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Starwolf Mass Market Paperback – May 1, 1990

8 customer reviews

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Mass Market Paperback, May 1, 1990
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Product Details

  • Mass Market Paperback
  • Publisher: Ace (May 1, 1990)
  • Language: English
  • ISBN-10: 0441784259
  • ISBN-13: 978-0441784257
  • Product Dimensions: 7 x 1 x 5 inches
  • Shipping Weight: 9.1 ounces
  • Average Customer Review: 4.0 out of 5 stars  See all reviews (8 customer reviews)
  • Amazon Best Sellers Rank: #2,879,897 in Books (See Top 100 in Books)

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Customer Reviews

Most Helpful Customer Reviews

10 of 10 people found the following review helpful By A Customer on August 29, 1998
Format: Mass Market Paperback
"Starwolf" is actually a collection of three novels from the late 1960s: "The Weapon from Beyond," "The Closed Worlds," and "World of the Starwolves".
The Starwolves are Viking-like space pirates whose world's harsh gravity imparts to them a superhuman strength and musculature. Morgan Chane was almost one of them...though his family had come from earth. Finding himself an outcast after killing a fellow Starwolf in a feud over their plunder, Chane joins a band of tough interstellar mercenaries to survive. However, his troubles are not over--if any but Dilullo, the aging Merc in charge of the mercenary band, learns his secret, his life could be forfeit, for Starwolves are considered such a menace that they are usually shot on sight.
These books owe a lot to "Conan: The Barbarian," some to the pulp SF books of the 30s and 40s, and a bit to "The Stainless Steel Rat". Though somewhat derivative, they are nonetheless competantly and entertainingly written, with sufficiently interesting characterization, that they are well worth the time they take to read.
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6 of 6 people found the following review helpful By A Customer on January 5, 2003
Format: Mass Market Paperback
If you like slam bang adventure science fiction, with vividly drawn characters, pirates, mercenaries, and dozens of strongly drawn worlds and cultures, this will be your cup of tea, and I highly recommend it. The Starwolf series is full of the excitement and wonder and sense of limitless possibilities for adventure that is missing from much contemporary science fiction. This would be a good book to get a youngster hooked on sci fi (though I first read the StarWolf series as a 30 something adult and have gone back to it several times. Indeed, I've gone on to read everything I can find by Edmond Hamilton.)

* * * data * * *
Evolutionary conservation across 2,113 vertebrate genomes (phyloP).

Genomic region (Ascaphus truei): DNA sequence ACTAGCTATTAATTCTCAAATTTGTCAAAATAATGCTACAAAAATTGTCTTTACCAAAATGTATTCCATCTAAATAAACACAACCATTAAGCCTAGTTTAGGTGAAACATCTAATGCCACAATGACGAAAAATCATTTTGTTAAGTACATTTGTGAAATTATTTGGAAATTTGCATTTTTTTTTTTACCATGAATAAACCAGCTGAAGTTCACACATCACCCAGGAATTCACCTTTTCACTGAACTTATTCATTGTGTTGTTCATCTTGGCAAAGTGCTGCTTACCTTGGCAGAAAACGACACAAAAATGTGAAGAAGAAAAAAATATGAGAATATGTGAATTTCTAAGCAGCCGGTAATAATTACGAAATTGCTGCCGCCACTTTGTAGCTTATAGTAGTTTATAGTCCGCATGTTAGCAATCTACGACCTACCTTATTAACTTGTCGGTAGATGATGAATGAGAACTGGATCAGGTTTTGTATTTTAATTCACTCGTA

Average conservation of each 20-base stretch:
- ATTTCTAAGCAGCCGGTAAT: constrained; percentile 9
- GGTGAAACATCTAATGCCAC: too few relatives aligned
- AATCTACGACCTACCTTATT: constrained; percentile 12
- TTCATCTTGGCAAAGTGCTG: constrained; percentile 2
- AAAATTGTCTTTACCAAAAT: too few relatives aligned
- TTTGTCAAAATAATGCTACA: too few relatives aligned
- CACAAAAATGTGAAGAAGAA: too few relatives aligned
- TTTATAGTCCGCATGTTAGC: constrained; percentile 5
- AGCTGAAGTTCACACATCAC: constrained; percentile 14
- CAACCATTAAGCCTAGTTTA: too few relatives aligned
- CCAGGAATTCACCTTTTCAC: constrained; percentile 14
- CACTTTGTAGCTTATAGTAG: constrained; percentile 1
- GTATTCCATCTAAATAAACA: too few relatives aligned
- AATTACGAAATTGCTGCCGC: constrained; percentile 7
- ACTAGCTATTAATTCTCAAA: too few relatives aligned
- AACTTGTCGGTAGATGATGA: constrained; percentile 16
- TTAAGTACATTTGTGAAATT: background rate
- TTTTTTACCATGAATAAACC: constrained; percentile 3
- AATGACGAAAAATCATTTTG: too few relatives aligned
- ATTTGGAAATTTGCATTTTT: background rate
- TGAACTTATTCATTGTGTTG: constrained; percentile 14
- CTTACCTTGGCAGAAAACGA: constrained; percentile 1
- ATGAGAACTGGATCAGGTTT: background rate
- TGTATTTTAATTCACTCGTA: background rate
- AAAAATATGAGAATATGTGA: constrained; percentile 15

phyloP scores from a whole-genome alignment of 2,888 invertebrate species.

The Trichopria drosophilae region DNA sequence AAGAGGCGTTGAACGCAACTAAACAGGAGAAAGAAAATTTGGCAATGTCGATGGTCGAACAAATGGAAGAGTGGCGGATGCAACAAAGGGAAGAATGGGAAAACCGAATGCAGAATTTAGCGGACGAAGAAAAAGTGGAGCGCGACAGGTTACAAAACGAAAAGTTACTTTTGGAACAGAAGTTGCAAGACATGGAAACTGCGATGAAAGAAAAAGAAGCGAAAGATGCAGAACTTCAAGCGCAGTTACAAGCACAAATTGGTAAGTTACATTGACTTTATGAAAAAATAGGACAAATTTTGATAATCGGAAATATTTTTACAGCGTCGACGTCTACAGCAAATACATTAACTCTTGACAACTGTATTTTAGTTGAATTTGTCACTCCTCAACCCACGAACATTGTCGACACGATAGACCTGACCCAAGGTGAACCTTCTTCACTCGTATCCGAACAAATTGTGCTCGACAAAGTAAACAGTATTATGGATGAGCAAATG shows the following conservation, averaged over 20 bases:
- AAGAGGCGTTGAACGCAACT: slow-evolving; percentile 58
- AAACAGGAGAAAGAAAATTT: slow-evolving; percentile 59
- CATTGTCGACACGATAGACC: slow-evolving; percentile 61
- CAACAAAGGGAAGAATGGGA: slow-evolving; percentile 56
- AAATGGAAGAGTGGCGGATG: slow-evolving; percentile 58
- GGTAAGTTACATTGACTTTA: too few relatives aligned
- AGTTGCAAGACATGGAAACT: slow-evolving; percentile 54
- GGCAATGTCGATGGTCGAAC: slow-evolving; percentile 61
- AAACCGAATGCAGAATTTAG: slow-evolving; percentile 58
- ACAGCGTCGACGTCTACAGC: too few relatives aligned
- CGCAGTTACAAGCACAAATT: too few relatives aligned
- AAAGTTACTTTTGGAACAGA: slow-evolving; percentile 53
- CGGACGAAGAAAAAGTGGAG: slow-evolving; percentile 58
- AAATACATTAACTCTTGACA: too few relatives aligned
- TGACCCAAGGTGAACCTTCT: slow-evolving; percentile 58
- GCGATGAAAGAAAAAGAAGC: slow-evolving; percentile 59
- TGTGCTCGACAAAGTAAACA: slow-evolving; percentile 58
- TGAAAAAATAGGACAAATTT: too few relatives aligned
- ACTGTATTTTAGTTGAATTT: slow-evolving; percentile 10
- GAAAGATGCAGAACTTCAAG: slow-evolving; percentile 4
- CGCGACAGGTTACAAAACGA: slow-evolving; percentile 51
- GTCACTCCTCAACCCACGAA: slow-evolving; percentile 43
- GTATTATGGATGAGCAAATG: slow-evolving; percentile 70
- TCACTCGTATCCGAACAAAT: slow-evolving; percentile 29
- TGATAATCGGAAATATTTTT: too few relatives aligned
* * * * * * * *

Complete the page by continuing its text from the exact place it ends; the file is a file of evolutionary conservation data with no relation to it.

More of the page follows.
A really fun read.
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5 of 5 people found the following review helpful By Darkhstarr on November 25, 2002
Format: Mass Market Paperback
The last series from the master(and one of the first) of interstellar adventures since the 1920's. The Morgan Chane stories are a fairly typical non-juvenile Hamilton tour de force. With so much of Hamilton's work no longer available this is a good chance to read some of his best action SF.
If you're devotee of the Sci Fi channel (or live action Japanese SF shows) you've probably seen the loosely adaptated live action Japanese version of the 'Weapon from Beyond'.
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2 of 2 people found the following review helpful By Mel Odom VINE VOICE on May 19, 2014
Format: Mass Market Paperback
Edmond Hamilton was a pulp writer from the 1930s. He wrote most of the Captain Future pulps and earned the sobriquet, World Wrecker, because of the planet destroying plots he embraced.

In later years, he moved into comic books and wrote several of the early issues of Superman and Batman, as well as helping give the world the Legion of Superheroes, which has long been a fan favorite.

I picked up one of his Starwolf novels back when I was a kid. I think I read it, but I couldn’t really remember it. The name of the main character, Morgan Chane, stuck in my head for at least forty years.

Still, occasionally at Half Price Books and other places, I run across some old paperbacks I haven’t read. My original is probably packed away in a storage shed I’ve had for years.

After reading through the first Starwolf book, The Weapon from Beyond, I totally understand why I can’t remember reading it – if I indeed did. The plot has a great hook at the start, and I do remember that, but the rest of it goes downhill pretty fast.

Morgan Chane escapes from a blood vendetta put on him by the rest of the Starwolves over killing a friend of his. This fellow Starwolf was one of Chane’s best friends, so that’s a story I really wish we’d gotten here. We don’t, but I have hope that the next two books will pick up that plot thread, especially since the last book in the trilogy is called World of the Starwolves.

In this volume, Chane gets rescued by an Earth mercenary leader named Dilullo and brought into the mercenary band, though we don’t really see why Dilullo would do that. A father/son relationship almost forms in this first book, so I’m hoping that comes to the forefront during the next two.
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